Stage and screen actress Maureen Lipman stars in an online revival of Martin Sherman’s Rose this week. The new production has been filmed and will be made available to download and stream online for three days only, in collaboration with the Hope Mill Theatre.

This powerful one-woman tour-de-force by Martin Sherman (Bent, 1979) was nominated for an Olivier when it first premiered at the National Theatre in 1999. This new production, directed by Scott Le Crass (Country Music, Omnibus Theatre; Elmer, UK and International tour), in close collaboration with Sherman, is a moving reminder of some of the harrowing events that shaped the century. It remains sadly relevant today as racial tensions escalate, and allegations of antisemitism are rife.

Rose by Martin Sherman will stream 10th – 12th September, tickets are on sale here.

Your play Rose has been filmed to be streamed by Hope Mill Theatre, what can you tell us about the play it and what inspired you to write it?

The millennium was approaching and I wanted to look at what the Jewish experience had been in the twentieth century.

But I did not want to write an epic.  I would attempt it through the eyes of one woman.

Why do you think it remains so relevant today?

Displacement sadly is a contemporary concern.  Refugees are a constant humanitarian problem that many countries basically refuse to deal with.  One need only look at the desperate turmoil in Lesbos at the moment that’s been caused by Europe’s refusal to help Greece properly care for and intelligently cope with a mighty influx of people who must flee their home countries.

Maureen Lipman Rose credit Channel Eighty
Maureen Lipman Rose credit Channel Eighty8

That’s a situation Rose found herself in. She was fortunate that she could ultimately relocate. The play also touches on Israel and its West Bank policy, which is no nearer solution today than twenty years ago; if anything, the situation has regressed.  It would be wonderful if the social and political problems surrounding Rose were solved and settled thus forcing the play to be obsolete; but contemporary events unfortunately insist on keeping the play as timely as ever.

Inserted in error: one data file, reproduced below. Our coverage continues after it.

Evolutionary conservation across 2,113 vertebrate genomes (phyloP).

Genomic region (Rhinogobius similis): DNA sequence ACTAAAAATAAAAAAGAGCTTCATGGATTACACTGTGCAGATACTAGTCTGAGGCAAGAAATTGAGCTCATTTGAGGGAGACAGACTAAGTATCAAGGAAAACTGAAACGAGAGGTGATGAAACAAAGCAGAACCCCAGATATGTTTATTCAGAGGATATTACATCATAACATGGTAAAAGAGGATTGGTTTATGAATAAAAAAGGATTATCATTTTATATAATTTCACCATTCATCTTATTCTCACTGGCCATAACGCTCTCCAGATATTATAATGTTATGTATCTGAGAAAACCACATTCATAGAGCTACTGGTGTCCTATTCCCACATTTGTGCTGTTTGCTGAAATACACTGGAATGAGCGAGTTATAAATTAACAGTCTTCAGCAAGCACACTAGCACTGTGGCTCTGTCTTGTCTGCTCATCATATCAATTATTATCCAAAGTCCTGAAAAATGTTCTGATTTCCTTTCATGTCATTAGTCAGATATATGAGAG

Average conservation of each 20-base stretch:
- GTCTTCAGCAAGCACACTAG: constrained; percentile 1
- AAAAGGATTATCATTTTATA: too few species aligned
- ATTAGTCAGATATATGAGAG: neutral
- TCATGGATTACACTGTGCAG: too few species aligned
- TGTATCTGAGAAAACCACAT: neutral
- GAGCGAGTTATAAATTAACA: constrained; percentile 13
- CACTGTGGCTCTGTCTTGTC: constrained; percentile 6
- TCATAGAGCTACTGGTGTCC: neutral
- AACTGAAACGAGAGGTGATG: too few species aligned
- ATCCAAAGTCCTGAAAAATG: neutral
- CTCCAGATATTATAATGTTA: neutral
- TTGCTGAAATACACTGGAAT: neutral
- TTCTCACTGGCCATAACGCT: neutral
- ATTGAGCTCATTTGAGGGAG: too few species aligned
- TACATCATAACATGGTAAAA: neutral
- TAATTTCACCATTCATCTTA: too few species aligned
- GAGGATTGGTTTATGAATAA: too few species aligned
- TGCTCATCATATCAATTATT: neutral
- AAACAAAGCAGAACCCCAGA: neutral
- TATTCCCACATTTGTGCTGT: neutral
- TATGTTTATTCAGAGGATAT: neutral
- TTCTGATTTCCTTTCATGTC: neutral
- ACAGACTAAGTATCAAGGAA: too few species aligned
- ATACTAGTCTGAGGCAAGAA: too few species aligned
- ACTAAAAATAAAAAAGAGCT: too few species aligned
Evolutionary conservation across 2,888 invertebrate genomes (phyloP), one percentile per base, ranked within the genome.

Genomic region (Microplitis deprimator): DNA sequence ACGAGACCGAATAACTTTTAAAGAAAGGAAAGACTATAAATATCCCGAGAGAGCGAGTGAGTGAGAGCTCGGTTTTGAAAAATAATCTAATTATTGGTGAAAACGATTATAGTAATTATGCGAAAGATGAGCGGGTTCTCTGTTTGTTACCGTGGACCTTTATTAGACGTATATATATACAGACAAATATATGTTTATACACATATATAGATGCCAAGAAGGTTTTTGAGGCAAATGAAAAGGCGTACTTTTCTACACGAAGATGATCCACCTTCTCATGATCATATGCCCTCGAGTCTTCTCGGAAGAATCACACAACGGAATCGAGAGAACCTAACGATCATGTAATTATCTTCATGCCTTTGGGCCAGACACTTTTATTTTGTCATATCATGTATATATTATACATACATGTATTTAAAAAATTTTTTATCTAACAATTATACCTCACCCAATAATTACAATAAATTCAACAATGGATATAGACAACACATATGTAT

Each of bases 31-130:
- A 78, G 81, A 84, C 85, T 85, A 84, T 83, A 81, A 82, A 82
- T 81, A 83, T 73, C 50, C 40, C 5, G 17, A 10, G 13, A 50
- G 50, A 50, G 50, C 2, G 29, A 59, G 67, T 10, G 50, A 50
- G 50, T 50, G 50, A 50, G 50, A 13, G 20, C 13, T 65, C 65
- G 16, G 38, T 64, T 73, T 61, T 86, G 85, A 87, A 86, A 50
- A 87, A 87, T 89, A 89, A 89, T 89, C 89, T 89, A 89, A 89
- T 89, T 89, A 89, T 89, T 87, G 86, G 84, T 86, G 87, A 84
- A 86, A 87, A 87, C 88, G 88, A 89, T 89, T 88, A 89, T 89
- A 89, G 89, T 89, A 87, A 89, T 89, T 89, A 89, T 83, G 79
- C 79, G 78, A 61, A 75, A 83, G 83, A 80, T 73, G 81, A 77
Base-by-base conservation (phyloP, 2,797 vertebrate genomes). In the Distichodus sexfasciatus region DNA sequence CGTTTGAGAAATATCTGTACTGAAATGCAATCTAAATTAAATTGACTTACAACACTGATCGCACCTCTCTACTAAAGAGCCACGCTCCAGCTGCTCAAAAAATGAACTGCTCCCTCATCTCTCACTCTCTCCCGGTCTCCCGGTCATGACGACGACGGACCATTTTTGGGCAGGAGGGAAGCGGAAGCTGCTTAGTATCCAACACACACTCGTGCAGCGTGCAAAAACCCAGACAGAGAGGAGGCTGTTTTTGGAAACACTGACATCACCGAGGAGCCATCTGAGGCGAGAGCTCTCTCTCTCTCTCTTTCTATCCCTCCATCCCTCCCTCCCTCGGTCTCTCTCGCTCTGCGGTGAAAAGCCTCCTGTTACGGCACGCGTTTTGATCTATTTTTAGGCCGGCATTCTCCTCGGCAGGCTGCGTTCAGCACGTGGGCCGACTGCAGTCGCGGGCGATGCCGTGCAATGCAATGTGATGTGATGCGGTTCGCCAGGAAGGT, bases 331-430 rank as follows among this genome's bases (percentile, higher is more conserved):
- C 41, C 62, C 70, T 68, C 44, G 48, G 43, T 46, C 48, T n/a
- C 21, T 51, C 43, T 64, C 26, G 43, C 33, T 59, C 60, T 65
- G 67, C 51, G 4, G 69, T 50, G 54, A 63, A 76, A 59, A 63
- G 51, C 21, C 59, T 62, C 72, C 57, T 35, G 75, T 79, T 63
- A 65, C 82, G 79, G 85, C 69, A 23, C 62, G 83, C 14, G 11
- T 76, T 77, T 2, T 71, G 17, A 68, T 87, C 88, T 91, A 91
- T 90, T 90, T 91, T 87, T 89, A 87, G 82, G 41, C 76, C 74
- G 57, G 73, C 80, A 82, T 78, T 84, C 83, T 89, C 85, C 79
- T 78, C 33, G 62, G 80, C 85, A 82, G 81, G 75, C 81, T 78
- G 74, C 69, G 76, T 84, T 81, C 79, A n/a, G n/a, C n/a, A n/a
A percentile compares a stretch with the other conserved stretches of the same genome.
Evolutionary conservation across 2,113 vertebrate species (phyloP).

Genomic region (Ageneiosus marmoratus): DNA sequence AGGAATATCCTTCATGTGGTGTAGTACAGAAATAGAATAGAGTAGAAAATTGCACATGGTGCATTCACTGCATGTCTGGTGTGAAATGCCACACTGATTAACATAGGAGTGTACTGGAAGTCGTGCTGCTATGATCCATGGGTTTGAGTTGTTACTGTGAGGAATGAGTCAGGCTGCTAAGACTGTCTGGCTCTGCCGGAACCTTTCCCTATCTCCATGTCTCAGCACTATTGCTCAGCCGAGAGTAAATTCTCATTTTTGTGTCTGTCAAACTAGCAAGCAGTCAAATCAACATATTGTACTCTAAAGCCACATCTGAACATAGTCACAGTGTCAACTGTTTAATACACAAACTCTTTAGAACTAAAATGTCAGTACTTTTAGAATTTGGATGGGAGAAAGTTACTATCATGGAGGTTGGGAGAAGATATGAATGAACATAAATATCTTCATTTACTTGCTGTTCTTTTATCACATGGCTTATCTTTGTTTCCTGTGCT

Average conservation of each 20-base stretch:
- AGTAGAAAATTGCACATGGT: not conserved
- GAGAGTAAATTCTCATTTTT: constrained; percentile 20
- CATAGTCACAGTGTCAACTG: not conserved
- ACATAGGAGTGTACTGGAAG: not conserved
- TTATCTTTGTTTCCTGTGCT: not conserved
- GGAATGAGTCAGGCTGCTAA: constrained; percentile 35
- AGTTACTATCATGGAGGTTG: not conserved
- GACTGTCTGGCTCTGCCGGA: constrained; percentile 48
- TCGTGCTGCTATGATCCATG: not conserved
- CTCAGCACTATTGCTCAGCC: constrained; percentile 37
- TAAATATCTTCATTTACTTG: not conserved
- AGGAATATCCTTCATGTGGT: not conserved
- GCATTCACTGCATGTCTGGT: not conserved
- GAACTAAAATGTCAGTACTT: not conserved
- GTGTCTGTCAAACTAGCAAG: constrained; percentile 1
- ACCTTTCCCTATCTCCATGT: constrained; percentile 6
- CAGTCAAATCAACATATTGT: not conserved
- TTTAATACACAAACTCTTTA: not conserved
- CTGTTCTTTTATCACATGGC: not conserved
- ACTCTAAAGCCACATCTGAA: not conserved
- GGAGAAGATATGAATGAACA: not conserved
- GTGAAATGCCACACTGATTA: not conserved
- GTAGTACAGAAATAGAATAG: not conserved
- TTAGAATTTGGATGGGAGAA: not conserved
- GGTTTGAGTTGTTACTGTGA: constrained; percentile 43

Did you even intend for it to be revived, and did you ever envisage it as a piece of online theatre?

No one wants to write a disposable play. I think all playwrights hope their work will be revived.  And, as an extra bonus, revived in our lifetimes!    I could not imagine Rose online when I wrote it because there was no online.

Do you think online theatre is here to stay?

I think online theatre is brilliant as long as it is a supplement to live theatre. Nothing can supplant the power of a play in front of an audience. That can’t be overstated; we are in danger of losing just that. The theatre is in a monumental crisis, Online theatre helps us remember what we are in danger of losing. And it provides a record of productions and performances that would otherwise be lost.  And, at the moment, it is both holding the fort and feeding our souls.

How involved have you been with this production?

I actually have not been a close collaborator on this production. I met with Maureen Lipman and the director, Scott Le Crass,  a few times and edited the text a bit, but basically, because I trust them, I’ve left them to it.

What do you think Maureen Lipman brings to the role made famous by Olympia Dukakis?

Rose has been played by many extraordinary, strong actresses throughout the world, and they each bring the stamp of their own personality. I originally wrote the play for Maureen, who is a brilliant actress, but circumstances prevented our doing it together, so I am thrilled that at last it’s happening.

What would you say to anyone thinking of buying a ticket for the stream of Rose?

I’m delighted that you are thinking of purchasing a ticket, not least because it helps sustain an excellent theatre, the Hope Mill. And I hope it provides an entertaining and provoking experience for you.

Greg is an award-winning writer with a huge passion for theatre. He has appeared on stage, as well as having directed several plays in his native Scotland. Greg is the founder and editor of Theatre Weekly

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